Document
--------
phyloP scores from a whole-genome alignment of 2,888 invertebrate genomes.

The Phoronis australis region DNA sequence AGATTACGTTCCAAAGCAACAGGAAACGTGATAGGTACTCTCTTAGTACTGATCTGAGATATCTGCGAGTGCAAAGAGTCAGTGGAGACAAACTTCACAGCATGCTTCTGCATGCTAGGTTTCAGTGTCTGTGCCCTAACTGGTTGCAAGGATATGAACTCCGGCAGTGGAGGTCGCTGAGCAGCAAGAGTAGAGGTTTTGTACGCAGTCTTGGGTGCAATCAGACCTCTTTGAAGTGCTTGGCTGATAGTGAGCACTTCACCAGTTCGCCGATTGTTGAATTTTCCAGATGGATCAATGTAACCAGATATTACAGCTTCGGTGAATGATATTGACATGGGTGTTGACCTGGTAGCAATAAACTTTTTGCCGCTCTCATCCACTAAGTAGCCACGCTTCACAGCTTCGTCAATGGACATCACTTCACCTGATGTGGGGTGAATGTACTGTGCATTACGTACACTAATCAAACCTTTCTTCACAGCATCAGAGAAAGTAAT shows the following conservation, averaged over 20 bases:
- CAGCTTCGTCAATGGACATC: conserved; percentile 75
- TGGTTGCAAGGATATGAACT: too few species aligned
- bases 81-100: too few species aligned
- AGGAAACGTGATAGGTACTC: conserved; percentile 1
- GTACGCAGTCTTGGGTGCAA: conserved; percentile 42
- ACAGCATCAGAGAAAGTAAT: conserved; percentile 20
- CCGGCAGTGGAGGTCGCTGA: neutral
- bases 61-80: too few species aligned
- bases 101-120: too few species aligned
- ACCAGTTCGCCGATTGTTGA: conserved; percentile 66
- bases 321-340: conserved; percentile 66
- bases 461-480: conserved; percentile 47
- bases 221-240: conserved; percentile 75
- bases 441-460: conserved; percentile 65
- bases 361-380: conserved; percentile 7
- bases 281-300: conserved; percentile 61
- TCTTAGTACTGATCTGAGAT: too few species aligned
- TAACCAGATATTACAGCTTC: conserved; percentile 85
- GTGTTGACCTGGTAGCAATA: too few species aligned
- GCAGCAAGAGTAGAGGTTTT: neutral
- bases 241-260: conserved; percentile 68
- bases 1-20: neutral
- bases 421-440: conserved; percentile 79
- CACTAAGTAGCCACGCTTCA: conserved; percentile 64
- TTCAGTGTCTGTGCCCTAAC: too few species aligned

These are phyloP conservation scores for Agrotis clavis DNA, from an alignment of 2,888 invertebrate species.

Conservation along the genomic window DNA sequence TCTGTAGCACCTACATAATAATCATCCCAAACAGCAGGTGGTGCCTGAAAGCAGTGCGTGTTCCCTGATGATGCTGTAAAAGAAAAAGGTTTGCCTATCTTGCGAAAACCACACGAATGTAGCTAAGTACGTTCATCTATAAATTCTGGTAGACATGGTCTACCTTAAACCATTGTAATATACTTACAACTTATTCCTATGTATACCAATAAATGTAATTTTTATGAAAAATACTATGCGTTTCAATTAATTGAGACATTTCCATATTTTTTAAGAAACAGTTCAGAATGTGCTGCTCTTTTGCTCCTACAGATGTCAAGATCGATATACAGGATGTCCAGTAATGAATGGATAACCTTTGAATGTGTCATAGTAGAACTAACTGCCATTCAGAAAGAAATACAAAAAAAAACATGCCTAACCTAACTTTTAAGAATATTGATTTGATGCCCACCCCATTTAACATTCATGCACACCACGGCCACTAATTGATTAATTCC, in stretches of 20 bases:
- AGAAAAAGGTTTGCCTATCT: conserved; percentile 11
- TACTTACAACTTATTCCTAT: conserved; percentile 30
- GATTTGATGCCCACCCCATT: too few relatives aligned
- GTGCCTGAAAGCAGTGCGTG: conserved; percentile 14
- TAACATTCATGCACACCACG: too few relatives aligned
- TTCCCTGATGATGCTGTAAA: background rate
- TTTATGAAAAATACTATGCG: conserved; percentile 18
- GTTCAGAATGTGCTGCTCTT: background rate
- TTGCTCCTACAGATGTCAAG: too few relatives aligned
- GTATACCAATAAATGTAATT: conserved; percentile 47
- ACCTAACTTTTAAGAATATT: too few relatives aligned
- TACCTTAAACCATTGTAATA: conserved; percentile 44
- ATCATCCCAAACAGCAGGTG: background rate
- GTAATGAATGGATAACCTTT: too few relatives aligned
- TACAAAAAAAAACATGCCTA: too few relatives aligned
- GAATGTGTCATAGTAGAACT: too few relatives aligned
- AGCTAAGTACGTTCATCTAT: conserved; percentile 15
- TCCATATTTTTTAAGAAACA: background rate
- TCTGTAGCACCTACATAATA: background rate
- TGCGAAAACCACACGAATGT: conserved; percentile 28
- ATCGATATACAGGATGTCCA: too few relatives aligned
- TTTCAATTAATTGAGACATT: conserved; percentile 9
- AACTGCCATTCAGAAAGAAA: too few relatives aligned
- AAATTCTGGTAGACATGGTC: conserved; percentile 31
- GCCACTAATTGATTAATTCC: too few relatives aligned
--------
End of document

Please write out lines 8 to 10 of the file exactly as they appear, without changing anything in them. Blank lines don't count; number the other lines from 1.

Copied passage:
- ACAGCATCAGAGAAAGTAAT: conserved; percentile 20
- CCGGCAGTGGAGGTCGCTGA: neutral
- bases 61-80: too few species aligned